What is pneumococcal disease?
Pneumococcal disease is caused by pneumococcus. It is a bacteria. It can infect the lungs (causing pneumonia), blood,
and brain. These infections can be serious
and hard to treat. Pneumococcus can also
cause ear and sinus infections. Some types
of this bacteria resist antibiotics.
Am I at risk for pneumococcal disease
Anyone can get it. But some people are at greater risk. People who are 65 years of age and older are
at high risk. So are smokers and people
who abuse alcohol. Conditions that put
people at high risk are:
heart, or liver disease, and diabetes
system impairment (e.g., cancer, HIV, immune disease, no functioning spleen,
chronic steroid medication such as prednisone, sickle cell disease,
chronic renal disease, organ transplant)
implant or cerebrospinal fluid (CSF) leak
What pneumococcal pneumonia vaccines
Prevnar 13 and Pneumovax 23 are available. They cover different types of pneumococcus bacteria, with some overlap.
Do I need both Prevnar 13 and Pneumovax 23?
If your immune system is impaired, you need both vaccines.
What if my immune system is
Pneumovax 23 is recommended. Prevnar
13 is also recommended. However, new evidence suggests that Prevnar 13 may not be necessary for some seniors. This isn’t because Prevnar 13 doesn’t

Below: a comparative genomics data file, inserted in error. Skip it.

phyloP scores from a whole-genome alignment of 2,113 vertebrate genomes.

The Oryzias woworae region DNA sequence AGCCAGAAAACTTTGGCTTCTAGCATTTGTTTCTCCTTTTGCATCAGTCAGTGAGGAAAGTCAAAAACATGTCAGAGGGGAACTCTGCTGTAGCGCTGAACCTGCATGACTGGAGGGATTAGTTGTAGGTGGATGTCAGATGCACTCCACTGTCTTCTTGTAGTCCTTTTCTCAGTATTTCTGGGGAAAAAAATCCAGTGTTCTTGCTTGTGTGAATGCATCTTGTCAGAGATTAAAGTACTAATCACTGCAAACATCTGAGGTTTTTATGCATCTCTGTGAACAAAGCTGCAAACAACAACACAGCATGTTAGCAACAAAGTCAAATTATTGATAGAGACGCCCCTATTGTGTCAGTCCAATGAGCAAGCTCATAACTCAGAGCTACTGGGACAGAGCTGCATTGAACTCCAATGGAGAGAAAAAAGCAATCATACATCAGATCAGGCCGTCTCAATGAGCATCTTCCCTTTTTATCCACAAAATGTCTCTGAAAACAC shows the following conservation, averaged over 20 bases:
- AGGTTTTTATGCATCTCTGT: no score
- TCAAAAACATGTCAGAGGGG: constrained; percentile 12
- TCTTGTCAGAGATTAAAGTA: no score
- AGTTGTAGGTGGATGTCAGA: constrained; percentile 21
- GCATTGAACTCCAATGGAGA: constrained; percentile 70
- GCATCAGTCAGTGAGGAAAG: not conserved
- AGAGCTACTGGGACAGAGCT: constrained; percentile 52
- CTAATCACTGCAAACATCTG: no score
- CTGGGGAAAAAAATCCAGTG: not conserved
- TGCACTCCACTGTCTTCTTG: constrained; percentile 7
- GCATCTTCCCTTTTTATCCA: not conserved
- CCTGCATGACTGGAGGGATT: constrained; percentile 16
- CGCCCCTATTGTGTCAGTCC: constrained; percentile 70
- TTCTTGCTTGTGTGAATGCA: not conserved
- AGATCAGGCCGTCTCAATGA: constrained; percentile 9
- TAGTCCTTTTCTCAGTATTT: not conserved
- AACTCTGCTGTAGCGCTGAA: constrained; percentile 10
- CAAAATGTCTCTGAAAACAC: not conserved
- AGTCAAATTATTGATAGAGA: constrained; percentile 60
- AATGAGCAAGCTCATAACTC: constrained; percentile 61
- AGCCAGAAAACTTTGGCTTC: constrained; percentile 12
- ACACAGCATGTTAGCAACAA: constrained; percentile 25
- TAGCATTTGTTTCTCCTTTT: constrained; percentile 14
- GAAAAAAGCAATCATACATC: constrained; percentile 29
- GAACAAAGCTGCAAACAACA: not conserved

work well…it does. It is because the
infections prevented by Prevnar 13 are now less common in our
communities. This is due to years of
vaccinating children with Prevnar 13.
The CDC is looking at this new
evidence and may change their recommendations about Prevnar 13 later
this year. Speak with your healthcare
provider if you have any questions.
What else can I do to prevent
pneumococcal disease and pneumonia?
a flu shot every year. (Getting the
flu ups your risk of pneumococcal disease and pneumonia.)
you smoke, stop.
healthy. Control lung disease
(e.g., asthma, COPD), heart disease, and diabetes.
your hands often. Practice good
may not cover all possible information.
It does not replace the need for professional medical care. Always follow the instructions from your
healthcare provider.] [September 2019; 350901]